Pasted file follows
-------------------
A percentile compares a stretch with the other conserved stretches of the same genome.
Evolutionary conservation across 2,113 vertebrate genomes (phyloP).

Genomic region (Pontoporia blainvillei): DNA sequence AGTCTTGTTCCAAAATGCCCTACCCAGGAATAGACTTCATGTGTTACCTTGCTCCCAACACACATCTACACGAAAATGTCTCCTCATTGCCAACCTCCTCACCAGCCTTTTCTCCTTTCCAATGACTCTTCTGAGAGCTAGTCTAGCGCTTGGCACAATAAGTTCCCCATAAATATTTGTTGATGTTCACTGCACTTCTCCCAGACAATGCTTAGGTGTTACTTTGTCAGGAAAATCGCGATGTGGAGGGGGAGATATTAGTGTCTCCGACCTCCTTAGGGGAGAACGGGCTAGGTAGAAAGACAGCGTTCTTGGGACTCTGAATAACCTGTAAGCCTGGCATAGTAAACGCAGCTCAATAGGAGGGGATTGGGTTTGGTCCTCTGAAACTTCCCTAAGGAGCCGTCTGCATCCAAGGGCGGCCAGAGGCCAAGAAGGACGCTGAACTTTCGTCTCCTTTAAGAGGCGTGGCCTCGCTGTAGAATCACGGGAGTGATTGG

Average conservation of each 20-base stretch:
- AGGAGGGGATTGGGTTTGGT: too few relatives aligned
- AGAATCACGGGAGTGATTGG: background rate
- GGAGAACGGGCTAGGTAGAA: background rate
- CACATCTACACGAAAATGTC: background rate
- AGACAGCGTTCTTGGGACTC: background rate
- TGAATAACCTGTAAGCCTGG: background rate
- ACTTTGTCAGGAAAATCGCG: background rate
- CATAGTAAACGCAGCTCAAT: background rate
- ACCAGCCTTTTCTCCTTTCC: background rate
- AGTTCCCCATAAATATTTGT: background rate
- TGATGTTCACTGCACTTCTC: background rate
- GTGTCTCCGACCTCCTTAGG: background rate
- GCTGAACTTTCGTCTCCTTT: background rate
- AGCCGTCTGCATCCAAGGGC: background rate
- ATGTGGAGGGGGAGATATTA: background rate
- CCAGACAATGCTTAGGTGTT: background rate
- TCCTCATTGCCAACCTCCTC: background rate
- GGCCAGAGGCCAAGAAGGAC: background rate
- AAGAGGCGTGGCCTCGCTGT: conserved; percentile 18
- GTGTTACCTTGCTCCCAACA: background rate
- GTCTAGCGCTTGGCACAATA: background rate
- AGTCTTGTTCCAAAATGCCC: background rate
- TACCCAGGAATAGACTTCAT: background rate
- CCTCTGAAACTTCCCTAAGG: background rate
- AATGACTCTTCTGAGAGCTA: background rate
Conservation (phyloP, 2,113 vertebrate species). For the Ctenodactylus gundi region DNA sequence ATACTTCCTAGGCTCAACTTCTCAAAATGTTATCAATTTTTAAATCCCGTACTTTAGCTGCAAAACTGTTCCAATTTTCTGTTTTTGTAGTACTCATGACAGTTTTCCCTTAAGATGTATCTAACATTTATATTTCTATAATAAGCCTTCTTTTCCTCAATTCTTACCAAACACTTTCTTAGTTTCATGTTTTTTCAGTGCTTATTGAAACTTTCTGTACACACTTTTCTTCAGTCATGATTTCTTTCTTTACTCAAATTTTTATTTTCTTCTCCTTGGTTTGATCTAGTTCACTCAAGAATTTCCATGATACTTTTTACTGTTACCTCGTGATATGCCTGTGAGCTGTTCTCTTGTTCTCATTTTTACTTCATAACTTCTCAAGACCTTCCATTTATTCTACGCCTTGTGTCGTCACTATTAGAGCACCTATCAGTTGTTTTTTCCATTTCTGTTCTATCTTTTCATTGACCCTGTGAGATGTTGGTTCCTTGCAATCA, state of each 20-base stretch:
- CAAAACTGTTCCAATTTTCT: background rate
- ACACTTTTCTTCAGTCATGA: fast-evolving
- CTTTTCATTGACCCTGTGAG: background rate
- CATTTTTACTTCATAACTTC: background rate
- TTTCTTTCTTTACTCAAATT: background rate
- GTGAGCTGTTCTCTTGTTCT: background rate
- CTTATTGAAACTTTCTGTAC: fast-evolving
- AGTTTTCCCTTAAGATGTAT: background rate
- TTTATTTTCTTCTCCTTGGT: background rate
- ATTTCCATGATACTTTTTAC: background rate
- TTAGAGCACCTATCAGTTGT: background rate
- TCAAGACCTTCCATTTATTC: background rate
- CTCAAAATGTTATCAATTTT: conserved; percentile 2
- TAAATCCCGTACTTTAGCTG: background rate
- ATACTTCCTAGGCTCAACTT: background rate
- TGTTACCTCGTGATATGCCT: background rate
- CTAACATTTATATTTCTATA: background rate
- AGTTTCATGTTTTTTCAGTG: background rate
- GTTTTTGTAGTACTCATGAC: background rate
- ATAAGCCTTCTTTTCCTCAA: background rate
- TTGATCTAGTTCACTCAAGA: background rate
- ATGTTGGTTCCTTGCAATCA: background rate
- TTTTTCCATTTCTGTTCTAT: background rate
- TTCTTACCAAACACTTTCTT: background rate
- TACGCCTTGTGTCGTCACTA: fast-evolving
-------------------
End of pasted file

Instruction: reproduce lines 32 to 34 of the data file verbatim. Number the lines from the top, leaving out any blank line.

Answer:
- ACACTTTTCTTCAGTCATGA: fast-evolving
- CTTTTCATTGACCCTGTGAG: background rate
- CATTTTTACTTCATAACTTC: background rate